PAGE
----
11. says

    beautifully written and well stated, kate! could i repost this on my own blog and/or quote you? i have been wanting to write a bit on the topic, just as soon as i finish and post an entry on “the language of food, the ritual of meal.” well done, you!

    • katef says

      Thank you Mia!
      I am happy for you to use a short excerpt or quote from the post with a direct link back.

  12. Laura Focaracci says

    I think you are putting adult issues in children’s laps. Children learn through play. When they see, smell, feel and play with a food item they are experiencing it in a very real way. Children who are reluctant to eat new foods will often try them after this type of experience. This play can involve art, fine motor or sensory centers. I don’t believe it is a good idea to “waste” food, but I don’t consider using food in art, fine motor or sensory centers to be wasting food. The food is serving a purpose…it is helping the child to learn about food in a different way. As a preschool teacher and parent, I have seen children reject food because adults have put all kinds of adult judgements on eating. For example, “Don’t waste food. Eat all your vegetables. Other children are hungry and you should be grateful.” Let’s keep our adult issues away from children. Let’s be realistic. Two potatoes used by 20 children to paint is not teaching children to waste food. Opening food containers, taking one bite and throwing it in the trash is wasting food. Let’s worry about teaching children to save food for later if they’re not hungry now or save it for a family member that likes it or take a small serving until you see if you’re hungry enough to eat more. These are real ways that children can participate and understand the concept of “wasting food”.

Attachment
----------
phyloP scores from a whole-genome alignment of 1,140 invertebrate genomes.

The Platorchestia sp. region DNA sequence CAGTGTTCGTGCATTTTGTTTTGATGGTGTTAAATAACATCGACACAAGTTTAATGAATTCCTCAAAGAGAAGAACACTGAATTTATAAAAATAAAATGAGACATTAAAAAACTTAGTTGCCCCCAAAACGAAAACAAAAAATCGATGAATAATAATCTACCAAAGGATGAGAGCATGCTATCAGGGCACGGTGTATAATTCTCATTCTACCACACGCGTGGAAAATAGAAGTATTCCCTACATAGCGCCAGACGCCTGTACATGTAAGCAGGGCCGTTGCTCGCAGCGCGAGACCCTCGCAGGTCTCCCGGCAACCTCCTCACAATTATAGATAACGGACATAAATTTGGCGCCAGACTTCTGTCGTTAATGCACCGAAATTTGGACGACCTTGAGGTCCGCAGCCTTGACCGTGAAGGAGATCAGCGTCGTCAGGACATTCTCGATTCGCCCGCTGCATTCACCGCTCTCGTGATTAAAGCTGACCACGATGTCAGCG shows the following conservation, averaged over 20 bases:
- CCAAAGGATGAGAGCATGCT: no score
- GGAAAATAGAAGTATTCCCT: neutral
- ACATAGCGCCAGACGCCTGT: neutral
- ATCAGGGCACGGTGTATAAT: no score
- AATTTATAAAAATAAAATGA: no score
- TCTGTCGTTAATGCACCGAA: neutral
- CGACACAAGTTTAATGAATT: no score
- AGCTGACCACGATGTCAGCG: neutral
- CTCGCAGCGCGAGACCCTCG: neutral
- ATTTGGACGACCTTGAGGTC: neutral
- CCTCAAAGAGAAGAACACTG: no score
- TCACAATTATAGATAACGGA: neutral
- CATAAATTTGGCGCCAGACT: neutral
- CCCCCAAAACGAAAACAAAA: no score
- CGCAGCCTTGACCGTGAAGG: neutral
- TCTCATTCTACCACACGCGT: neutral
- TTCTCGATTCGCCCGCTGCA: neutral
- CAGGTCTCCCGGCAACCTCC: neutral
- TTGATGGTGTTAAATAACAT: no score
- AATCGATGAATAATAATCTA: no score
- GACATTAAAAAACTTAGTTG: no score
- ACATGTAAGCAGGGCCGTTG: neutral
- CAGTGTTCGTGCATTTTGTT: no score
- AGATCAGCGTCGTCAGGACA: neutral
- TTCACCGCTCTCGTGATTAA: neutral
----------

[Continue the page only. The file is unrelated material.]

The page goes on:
• katepickle says

      I agree that often we can impose our adult issues into our children’s play, but I also think that the items we choose for our children to play with can and do instill values for our children and that is important. And since we are role models for our children I don’t think we can or should keep ‘adult issues’ away from our kids, instead I feel we should think critically about our choices and values and try to do the best we can in our own circumstances.

      For me personally, if there is a reasonable alternative to using food in play I will always choose that. I do think we often use food in play without thinking and that in some situations (not all) it is wasteful.

      These are my personal thoughts on food in play, and they colour how I choose to use food in play with my children, but I am not setting rules or trying to tell others what to do, merely sharing my thoughts as they have grown and changed over the years.

      As for adults making food a battle ground, well I have some strong personal views on that too which I’ve written about here: